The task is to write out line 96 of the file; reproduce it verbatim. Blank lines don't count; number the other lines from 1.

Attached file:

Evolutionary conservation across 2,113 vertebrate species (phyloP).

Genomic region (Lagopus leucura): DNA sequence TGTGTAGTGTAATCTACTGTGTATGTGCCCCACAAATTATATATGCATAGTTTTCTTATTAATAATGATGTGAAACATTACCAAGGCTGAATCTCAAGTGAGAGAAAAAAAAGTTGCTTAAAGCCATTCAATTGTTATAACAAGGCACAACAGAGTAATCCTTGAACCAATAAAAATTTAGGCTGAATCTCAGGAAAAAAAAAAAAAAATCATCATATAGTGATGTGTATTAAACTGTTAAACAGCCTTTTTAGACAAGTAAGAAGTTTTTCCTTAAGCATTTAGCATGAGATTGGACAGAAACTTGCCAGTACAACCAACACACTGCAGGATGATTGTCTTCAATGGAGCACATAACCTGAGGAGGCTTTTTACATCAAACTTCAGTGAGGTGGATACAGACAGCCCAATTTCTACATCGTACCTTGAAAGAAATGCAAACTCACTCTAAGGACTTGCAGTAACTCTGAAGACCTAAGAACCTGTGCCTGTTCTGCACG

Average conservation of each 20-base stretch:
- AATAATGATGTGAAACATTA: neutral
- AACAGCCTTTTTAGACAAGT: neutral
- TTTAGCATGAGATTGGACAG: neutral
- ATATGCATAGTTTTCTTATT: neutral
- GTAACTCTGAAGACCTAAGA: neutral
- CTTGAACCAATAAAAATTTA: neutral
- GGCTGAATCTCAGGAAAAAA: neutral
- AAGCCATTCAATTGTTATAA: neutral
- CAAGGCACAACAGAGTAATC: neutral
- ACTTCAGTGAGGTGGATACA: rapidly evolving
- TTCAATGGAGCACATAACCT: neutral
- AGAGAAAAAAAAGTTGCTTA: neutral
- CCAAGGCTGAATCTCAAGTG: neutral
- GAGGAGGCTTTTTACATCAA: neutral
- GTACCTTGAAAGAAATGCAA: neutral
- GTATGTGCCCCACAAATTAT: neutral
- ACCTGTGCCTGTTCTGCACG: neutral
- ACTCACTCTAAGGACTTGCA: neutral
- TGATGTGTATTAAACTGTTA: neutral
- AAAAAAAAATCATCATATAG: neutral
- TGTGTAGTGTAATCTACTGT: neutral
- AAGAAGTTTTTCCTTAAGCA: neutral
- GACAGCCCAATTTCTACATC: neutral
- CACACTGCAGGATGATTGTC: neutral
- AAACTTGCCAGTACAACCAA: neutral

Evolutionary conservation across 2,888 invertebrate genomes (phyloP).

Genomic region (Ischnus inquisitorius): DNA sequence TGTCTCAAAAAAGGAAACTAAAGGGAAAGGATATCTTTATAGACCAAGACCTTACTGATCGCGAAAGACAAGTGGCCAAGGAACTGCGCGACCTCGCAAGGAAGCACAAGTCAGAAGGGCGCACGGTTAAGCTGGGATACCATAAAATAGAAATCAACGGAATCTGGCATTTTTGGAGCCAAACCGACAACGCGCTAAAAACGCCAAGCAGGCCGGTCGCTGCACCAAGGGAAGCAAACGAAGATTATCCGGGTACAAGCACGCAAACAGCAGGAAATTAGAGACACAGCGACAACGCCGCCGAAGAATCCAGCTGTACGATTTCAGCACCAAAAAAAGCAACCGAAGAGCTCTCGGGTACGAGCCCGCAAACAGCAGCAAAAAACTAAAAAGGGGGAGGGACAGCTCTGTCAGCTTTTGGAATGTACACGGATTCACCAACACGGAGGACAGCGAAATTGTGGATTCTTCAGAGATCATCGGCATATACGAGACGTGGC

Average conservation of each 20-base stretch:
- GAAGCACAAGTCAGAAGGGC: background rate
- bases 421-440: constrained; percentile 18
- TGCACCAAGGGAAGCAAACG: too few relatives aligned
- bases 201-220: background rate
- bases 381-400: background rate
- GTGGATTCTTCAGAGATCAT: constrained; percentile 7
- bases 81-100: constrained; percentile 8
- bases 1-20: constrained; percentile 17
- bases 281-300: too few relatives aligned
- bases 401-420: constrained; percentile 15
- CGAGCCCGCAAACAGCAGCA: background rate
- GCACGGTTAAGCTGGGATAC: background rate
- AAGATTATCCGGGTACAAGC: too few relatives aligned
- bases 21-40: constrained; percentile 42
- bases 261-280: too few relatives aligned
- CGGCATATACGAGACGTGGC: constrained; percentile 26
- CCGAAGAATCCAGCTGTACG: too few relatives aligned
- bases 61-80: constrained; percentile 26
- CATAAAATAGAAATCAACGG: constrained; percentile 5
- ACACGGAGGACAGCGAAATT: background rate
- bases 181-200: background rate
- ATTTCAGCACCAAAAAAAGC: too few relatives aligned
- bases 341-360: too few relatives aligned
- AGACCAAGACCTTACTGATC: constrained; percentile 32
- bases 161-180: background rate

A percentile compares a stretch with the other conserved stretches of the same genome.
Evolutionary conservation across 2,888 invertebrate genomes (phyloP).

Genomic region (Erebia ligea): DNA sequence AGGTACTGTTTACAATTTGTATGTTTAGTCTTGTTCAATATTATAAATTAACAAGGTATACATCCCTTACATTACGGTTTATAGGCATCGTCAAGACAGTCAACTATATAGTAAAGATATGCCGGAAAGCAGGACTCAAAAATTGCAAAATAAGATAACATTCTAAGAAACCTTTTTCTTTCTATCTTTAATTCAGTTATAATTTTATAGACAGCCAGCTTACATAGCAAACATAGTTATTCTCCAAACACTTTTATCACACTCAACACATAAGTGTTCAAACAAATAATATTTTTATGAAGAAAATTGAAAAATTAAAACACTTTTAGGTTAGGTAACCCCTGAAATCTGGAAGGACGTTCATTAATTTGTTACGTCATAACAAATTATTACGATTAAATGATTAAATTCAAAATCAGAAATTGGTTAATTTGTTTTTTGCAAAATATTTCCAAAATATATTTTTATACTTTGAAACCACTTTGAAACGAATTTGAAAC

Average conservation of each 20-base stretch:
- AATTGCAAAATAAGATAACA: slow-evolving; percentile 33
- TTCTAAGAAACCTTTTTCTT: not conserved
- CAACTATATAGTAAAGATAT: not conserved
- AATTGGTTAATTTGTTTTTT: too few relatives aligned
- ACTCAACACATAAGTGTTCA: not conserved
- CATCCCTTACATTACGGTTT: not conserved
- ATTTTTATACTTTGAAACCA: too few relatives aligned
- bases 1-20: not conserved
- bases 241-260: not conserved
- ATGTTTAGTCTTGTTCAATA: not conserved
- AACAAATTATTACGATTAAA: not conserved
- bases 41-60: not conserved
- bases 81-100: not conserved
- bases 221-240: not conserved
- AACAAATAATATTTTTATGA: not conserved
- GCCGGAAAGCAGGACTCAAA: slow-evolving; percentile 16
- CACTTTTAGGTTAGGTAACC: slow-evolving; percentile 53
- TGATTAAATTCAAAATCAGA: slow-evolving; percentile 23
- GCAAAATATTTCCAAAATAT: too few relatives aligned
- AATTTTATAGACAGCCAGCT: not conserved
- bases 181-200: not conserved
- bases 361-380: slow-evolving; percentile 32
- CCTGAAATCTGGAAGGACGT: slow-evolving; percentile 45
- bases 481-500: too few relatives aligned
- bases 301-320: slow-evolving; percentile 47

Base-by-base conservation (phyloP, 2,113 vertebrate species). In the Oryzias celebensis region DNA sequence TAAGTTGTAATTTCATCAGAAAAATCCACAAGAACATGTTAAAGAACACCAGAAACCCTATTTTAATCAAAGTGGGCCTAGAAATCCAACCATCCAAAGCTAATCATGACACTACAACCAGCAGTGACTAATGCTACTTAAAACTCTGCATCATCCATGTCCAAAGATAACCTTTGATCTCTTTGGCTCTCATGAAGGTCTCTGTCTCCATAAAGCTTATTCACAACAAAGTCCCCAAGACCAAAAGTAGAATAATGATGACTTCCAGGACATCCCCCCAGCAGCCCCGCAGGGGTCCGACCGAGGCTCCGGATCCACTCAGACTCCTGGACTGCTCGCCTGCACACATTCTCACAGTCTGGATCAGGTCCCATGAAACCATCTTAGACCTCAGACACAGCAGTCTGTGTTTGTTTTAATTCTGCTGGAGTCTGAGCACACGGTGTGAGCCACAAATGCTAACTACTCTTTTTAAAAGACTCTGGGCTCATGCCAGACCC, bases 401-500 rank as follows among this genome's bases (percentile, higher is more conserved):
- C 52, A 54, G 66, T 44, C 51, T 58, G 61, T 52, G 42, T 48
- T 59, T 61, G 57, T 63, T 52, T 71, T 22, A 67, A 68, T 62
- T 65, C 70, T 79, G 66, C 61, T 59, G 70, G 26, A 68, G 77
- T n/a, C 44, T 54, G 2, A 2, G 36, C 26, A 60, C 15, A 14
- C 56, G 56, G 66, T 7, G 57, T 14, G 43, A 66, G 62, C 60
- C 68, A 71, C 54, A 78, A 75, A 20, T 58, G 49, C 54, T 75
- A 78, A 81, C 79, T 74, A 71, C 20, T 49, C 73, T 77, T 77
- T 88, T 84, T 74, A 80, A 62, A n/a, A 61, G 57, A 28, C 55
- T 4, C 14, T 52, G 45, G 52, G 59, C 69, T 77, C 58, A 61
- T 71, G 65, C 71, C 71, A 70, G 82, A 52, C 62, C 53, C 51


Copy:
- T 71, G 65, C 71, C 71, A 70, G 82, A 52, C 62, C 53, C 51